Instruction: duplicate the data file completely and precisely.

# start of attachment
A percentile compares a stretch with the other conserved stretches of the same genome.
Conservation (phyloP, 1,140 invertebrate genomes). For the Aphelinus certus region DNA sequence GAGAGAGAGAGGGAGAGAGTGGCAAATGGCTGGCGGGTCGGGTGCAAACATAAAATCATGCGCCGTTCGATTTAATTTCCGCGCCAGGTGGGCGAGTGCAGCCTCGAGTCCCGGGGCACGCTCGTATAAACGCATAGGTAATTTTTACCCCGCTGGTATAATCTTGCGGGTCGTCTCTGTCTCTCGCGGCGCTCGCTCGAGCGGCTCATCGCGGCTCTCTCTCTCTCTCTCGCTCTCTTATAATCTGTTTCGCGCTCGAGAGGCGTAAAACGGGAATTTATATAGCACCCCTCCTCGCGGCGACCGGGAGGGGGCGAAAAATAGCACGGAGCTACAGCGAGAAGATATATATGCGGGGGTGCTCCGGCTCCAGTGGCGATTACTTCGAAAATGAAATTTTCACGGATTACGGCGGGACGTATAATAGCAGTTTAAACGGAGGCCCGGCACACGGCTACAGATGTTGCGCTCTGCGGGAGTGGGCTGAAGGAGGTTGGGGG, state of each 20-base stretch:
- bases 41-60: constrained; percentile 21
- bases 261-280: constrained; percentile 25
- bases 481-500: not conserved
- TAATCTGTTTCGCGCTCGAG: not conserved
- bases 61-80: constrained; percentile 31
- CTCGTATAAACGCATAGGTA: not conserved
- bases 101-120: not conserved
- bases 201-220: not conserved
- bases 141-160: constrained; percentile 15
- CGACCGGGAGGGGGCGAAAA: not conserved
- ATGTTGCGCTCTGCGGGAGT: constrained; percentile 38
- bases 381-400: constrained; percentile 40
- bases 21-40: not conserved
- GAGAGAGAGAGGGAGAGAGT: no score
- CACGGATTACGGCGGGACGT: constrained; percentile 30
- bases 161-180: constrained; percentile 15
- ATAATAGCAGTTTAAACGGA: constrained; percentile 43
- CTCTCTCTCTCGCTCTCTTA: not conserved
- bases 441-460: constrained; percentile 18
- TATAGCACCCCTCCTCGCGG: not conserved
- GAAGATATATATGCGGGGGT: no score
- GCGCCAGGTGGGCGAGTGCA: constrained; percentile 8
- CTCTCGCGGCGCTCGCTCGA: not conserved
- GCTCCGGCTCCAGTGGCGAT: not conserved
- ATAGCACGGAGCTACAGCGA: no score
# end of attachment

A percentile compares a stretch with the other conserved stretches of the same genome.
Conservation (phyloP, 1,140 invertebrate genomes). For the Aphelinus certus region DNA sequence GAGAGAGAGAGGGAGAGAGTGGCAAATGGCTGGCGGGTCGGGTGCAAACATAAAATCATGCGCCGTTCGATTTAATTTCCGCGCCAGGTGGGCGAGTGCAGCCTCGAGTCCCGGGGCACGCTCGTATAAACGCATAGGTAATTTTTACCCCGCTGGTATAATCTTGCGGGTCGTCTCTGTCTCTCGCGGCGCTCGCTCGAGCGGCTCATCGCGGCTCTCTCTCTCTCTCTCGCTCTCTTATAATCTGTTTCGCGCTCGAGAGGCGTAAAACGGGAATTTATATAGCACCCCTCCTCGCGGCGACCGGGAGGGGGCGAAAAATAGCACGGAGCTACAGCGAGAAGATATATATGCGGGGGTGCTCCGGCTCCAGTGGCGATTACTTCGAAAATGAAATTTTCACGGATTACGGCGGGACGTATAATAGCAGTTTAAACGGAGGCCCGGCACACGGCTACAGATGTTGCGCTCTGCGGGAGTGGGCTGAAGGAGGTTGGGGG, state of each 20-base stretch:
- bases 41-60: constrained; percentile 21
- bases 261-280: constrained; percentile 25
- bases 481-500: not conserved
- TAATCTGTTTCGCGCTCGAG: not conserved
- bases 61-80: constrained; percentile 31
- CTCGTATAAACGCATAGGTA: not conserved
- bases 101-120: not conserved
- bases 201-220: not conserved
- bases 141-160: constrained; percentile 15
- CGACCGGGAGGGGGCGAAAA: not conserved
- ATGTTGCGCTCTGCGGGAGT: constrained; percentile 38
- bases 381-400: constrained; percentile 40
- bases 21-40: not conserved
- GAGAGAGAGAGGGAGAGAGT: no score
- CACGGATTACGGCGGGACGT: constrained; percentile 30
- bases 161-180: constrained; percentile 15
- ATAATAGCAGTTTAAACGGA: constrained; percentile 43
- CTCTCTCTCTCGCTCTCTTA: not conserved
- bases 441-460: constrained; percentile 18
- TATAGCACCCCTCCTCGCGG: not conserved
- GAAGATATATATGCGGGGGT: no score
- GCGCCAGGTGGGCGAGTGCA: constrained; percentile 8
- CTCTCGCGGCGCTCGCTCGA: not conserved
- GCTCCGGCTCCAGTGGCGAT: not conserved
- ATAGCACGGAGCTACAGCGA: no score